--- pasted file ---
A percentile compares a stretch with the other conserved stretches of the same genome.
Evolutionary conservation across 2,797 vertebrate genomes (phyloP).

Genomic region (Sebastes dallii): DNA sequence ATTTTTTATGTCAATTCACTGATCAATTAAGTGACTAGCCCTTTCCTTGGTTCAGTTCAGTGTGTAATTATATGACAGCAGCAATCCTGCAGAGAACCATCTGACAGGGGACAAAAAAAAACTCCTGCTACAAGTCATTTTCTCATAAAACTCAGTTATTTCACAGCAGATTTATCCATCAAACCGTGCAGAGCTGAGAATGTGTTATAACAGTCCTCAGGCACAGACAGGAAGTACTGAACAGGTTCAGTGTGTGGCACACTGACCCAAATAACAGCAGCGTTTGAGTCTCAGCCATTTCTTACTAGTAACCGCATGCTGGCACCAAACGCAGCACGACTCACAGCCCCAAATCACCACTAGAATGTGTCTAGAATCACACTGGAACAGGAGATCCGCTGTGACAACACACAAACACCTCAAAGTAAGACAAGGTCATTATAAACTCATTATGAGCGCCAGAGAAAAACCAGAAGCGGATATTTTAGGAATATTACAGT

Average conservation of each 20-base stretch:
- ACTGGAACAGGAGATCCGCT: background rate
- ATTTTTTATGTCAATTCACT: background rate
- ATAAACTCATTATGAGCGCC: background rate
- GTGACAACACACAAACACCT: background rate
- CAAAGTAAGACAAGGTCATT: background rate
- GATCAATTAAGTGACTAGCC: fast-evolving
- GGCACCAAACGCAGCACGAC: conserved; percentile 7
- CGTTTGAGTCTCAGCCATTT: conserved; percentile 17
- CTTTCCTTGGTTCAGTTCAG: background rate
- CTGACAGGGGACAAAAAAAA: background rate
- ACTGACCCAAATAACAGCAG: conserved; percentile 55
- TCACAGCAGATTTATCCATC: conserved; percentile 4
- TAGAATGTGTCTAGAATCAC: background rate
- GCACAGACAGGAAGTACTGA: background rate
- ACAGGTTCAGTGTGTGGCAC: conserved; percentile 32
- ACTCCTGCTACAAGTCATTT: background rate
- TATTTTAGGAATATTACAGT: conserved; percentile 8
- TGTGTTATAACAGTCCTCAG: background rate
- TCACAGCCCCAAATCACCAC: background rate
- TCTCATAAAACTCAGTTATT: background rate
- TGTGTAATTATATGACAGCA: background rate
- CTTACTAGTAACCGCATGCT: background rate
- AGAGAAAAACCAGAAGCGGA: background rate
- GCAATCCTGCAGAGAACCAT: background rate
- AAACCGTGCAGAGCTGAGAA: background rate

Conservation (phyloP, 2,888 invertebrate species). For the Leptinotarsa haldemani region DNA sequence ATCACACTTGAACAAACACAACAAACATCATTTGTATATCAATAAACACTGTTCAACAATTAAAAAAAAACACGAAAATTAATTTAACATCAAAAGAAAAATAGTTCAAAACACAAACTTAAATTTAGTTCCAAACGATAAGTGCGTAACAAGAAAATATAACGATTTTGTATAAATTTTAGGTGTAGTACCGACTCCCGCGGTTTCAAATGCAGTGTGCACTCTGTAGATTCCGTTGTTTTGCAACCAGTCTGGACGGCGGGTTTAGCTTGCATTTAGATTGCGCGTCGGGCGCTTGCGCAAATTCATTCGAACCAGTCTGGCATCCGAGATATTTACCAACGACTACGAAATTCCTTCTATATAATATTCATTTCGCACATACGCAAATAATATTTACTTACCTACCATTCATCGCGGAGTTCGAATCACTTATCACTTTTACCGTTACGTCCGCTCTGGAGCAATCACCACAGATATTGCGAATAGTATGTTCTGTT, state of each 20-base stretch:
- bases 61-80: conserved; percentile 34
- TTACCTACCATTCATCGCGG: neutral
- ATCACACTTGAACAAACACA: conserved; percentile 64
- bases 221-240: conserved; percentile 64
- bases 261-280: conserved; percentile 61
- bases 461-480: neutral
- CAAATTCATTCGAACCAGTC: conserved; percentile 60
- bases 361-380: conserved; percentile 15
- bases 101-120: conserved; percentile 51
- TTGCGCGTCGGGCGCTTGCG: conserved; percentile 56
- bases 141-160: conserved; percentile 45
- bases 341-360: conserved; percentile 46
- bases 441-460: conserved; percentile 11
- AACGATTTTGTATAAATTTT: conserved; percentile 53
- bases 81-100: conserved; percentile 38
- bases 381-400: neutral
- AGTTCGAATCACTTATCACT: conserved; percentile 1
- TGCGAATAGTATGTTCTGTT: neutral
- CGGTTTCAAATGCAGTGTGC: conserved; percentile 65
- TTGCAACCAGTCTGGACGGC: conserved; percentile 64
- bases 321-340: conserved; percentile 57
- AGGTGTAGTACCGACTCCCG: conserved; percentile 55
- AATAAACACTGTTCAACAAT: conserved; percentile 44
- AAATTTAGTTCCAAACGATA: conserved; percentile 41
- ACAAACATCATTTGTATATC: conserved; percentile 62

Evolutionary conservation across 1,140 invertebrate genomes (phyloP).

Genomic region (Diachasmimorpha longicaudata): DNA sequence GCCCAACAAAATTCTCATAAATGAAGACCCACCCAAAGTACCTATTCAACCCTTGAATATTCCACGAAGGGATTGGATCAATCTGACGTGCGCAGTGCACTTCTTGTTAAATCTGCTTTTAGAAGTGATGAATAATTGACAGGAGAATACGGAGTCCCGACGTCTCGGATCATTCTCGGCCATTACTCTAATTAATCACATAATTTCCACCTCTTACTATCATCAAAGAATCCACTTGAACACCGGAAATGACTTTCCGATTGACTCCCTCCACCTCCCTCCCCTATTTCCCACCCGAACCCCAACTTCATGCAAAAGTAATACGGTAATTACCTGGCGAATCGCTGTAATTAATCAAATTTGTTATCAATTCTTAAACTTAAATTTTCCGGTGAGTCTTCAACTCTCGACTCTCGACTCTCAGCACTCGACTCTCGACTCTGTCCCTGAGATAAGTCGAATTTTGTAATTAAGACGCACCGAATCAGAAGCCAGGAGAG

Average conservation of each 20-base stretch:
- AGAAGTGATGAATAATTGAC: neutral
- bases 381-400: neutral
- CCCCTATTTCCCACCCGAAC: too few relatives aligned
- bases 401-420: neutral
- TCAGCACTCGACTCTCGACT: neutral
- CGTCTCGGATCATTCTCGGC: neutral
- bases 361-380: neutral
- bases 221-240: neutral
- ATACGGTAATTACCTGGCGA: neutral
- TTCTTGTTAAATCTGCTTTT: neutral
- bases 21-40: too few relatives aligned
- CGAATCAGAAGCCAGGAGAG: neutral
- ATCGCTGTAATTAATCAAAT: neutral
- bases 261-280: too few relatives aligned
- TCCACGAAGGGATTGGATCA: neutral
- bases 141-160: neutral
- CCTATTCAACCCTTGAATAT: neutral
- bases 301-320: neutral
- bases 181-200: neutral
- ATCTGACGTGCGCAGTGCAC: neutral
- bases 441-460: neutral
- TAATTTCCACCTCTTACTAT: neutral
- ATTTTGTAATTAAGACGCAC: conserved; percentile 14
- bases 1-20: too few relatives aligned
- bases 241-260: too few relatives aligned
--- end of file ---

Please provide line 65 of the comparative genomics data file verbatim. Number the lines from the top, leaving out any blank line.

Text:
- bases 361-380: neutral